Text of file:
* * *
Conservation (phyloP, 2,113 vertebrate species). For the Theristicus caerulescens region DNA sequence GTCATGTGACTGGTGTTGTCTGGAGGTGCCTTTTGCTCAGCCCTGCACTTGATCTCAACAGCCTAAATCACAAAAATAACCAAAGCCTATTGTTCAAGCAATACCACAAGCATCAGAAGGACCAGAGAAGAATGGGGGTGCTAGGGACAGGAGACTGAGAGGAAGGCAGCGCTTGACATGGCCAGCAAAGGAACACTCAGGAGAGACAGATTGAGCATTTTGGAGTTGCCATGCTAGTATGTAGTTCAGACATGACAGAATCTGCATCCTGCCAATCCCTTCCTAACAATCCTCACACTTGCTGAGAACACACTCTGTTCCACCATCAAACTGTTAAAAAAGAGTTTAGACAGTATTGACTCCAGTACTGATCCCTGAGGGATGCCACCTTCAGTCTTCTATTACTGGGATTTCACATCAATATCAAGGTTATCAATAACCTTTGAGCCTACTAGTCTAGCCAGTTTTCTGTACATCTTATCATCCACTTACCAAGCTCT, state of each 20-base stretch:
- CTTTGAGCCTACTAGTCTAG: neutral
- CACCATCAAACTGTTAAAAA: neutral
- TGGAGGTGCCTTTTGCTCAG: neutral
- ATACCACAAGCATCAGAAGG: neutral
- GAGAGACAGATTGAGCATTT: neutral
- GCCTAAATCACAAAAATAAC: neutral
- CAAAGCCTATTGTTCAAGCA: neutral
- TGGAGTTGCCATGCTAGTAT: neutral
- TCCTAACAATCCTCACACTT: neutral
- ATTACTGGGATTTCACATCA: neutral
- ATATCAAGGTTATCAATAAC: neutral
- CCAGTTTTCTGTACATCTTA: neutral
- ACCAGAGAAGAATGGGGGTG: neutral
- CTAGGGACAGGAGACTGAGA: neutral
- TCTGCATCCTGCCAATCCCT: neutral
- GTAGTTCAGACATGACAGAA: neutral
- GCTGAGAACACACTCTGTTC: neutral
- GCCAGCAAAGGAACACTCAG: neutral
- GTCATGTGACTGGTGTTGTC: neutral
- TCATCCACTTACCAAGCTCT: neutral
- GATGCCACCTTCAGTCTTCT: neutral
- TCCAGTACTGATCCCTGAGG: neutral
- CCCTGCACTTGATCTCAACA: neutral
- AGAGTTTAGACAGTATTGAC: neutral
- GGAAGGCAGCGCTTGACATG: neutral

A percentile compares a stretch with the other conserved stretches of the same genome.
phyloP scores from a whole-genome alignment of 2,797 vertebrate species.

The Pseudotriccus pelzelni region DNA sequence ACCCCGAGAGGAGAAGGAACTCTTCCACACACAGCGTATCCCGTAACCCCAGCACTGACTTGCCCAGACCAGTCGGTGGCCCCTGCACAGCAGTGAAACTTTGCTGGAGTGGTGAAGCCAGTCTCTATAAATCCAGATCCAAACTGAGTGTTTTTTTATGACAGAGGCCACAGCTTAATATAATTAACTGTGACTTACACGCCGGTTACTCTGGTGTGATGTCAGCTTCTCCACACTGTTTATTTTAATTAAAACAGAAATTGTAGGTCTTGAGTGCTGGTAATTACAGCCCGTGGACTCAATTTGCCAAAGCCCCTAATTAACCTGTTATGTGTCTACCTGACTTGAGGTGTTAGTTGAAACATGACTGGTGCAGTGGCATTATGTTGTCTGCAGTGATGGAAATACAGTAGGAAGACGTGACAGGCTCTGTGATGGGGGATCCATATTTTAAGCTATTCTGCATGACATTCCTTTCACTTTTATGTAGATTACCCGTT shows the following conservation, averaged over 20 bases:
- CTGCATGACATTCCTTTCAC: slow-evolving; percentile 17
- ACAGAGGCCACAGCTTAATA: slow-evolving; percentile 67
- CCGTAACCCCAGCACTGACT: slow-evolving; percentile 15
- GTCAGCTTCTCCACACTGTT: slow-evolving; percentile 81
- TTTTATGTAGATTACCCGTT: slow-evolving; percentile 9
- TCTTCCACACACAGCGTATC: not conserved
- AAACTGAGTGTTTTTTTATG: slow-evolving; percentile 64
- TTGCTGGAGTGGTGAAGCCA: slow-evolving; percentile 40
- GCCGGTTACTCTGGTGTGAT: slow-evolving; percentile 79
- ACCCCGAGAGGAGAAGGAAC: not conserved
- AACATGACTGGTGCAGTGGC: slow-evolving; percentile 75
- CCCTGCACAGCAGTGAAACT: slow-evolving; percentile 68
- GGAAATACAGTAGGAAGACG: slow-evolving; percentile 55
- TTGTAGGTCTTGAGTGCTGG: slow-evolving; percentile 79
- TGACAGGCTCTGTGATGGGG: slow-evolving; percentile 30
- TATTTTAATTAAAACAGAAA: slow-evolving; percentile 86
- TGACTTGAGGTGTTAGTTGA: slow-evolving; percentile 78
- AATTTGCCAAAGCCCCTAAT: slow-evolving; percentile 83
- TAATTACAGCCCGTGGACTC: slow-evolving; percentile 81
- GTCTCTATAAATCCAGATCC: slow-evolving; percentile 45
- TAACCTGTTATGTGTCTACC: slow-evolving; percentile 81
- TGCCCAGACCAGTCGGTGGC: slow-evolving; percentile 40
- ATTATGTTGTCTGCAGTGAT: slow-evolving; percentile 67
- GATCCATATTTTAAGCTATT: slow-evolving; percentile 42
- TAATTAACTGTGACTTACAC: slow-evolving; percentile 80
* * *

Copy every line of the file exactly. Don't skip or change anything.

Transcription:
Conservation (phyloP, 2,113 vertebrate species). For the Theristicus caerulescens region DNA sequence GTCATGTGACTGGTGTTGTCTGGAGGTGCCTTTTGCTCAGCCCTGCACTTGATCTCAACAGCCTAAATCACAAAAATAACCAAAGCCTATTGTTCAAGCAATACCACAAGCATCAGAAGGACCAGAGAAGAATGGGGGTGCTAGGGACAGGAGACTGAGAGGAAGGCAGCGCTTGACATGGCCAGCAAAGGAACACTCAGGAGAGACAGATTGAGCATTTTGGAGTTGCCATGCTAGTATGTAGTTCAGACATGACAGAATCTGCATCCTGCCAATCCCTTCCTAACAATCCTCACACTTGCTGAGAACACACTCTGTTCCACCATCAAACTGTTAAAAAAGAGTTTAGACAGTATTGACTCCAGTACTGATCCCTGAGGGATGCCACCTTCAGTCTTCTATTACTGGGATTTCACATCAATATCAAGGTTATCAATAACCTTTGAGCCTACTAGTCTAGCCAGTTTTCTGTACATCTTATCATCCACTTACCAAGCTCT, state of each 20-base stretch:
- CTTTGAGCCTACTAGTCTAG: neutral
- CACCATCAAACTGTTAAAAA: neutral
- TGGAGGTGCCTTTTGCTCAG: neutral
- ATACCACAAGCATCAGAAGG: neutral
- GAGAGACAGATTGAGCATTT: neutral
- GCCTAAATCACAAAAATAAC: neutral
- CAAAGCCTATTGTTCAAGCA: neutral
- TGGAGTTGCCATGCTAGTAT: neutral
- TCCTAACAATCCTCACACTT: neutral
- ATTACTGGGATTTCACATCA: neutral
- ATATCAAGGTTATCAATAAC: neutral
- CCAGTTTTCTGTACATCTTA: neutral
- ACCAGAGAAGAATGGGGGTG: neutral
- CTAGGGACAGGAGACTGAGA: neutral
- TCTGCATCCTGCCAATCCCT: neutral
- GTAGTTCAGACATGACAGAA: neutral
- GCTGAGAACACACTCTGTTC: neutral
- GCCAGCAAAGGAACACTCAG: neutral
- GTCATGTGACTGGTGTTGTC: neutral
- TCATCCACTTACCAAGCTCT: neutral
- GATGCCACCTTCAGTCTTCT: neutral
- TCCAGTACTGATCCCTGAGG: neutral
- CCCTGCACTTGATCTCAACA: neutral
- AGAGTTTAGACAGTATTGAC: neutral
- GGAAGGCAGCGCTTGACATG: neutral

A percentile compares a stretch with the other conserved stretches of the same genome.
phyloP scores from a whole-genome alignment of 2,797 vertebrate species.

The Pseudotriccus pelzelni region DNA sequence ACCCCGAGAGGAGAAGGAACTCTTCCACACACAGCGTATCCCGTAACCCCAGCACTGACTTGCCCAGACCAGTCGGTGGCCCCTGCACAGCAGTGAAACTTTGCTGGAGTGGTGAAGCCAGTCTCTATAAATCCAGATCCAAACTGAGTGTTTTTTTATGACAGAGGCCACAGCTTAATATAATTAACTGTGACTTACACGCCGGTTACTCTGGTGTGATGTCAGCTTCTCCACACTGTTTATTTTAATTAAAACAGAAATTGTAGGTCTTGAGTGCTGGTAATTACAGCCCGTGGACTCAATTTGCCAAAGCCCCTAATTAACCTGTTATGTGTCTACCTGACTTGAGGTGTTAGTTGAAACATGACTGGTGCAGTGGCATTATGTTGTCTGCAGTGATGGAAATACAGTAGGAAGACGTGACAGGCTCTGTGATGGGGGATCCATATTTTAAGCTATTCTGCATGACATTCCTTTCACTTTTATGTAGATTACCCGTT shows the following conservation, averaged over 20 bases:
- CTGCATGACATTCCTTTCAC: slow-evolving; percentile 17
- ACAGAGGCCACAGCTTAATA: slow-evolving; percentile 67
- CCGTAACCCCAGCACTGACT: slow-evolving; percentile 15
- GTCAGCTTCTCCACACTGTT: slow-evolving; percentile 81
- TTTTATGTAGATTACCCGTT: slow-evolving; percentile 9
- TCTTCCACACACAGCGTATC: not conserved
- AAACTGAGTGTTTTTTTATG: slow-evolving; percentile 64
- TTGCTGGAGTGGTGAAGCCA: slow-evolving; percentile 40
- GCCGGTTACTCTGGTGTGAT: slow-evolving; percentile 79
- ACCCCGAGAGGAGAAGGAAC: not conserved
- AACATGACTGGTGCAGTGGC: slow-evolving; percentile 75
- CCCTGCACAGCAGTGAAACT: slow-evolving; percentile 68
- GGAAATACAGTAGGAAGACG: slow-evolving; percentile 55
- TTGTAGGTCTTGAGTGCTGG: slow-evolving; percentile 79
- TGACAGGCTCTGTGATGGGG: slow-evolving; percentile 30
- TATTTTAATTAAAACAGAAA: slow-evolving; percentile 86
- TGACTTGAGGTGTTAGTTGA: slow-evolving; percentile 78
- AATTTGCCAAAGCCCCTAAT: slow-evolving; percentile 83
- TAATTACAGCCCGTGGACTC: slow-evolving; percentile 81
- GTCTCTATAAATCCAGATCC: slow-evolving; percentile 45
- TAACCTGTTATGTGTCTACC: slow-evolving; percentile 81
- TGCCCAGACCAGTCGGTGGC: slow-evolving; percentile 40
- ATTATGTTGTCTGCAGTGAT: slow-evolving; percentile 67
- GATCCATATTTTAAGCTATT: slow-evolving; percentile 42
- TAATTAACTGTGACTTACAC: slow-evolving; percentile 80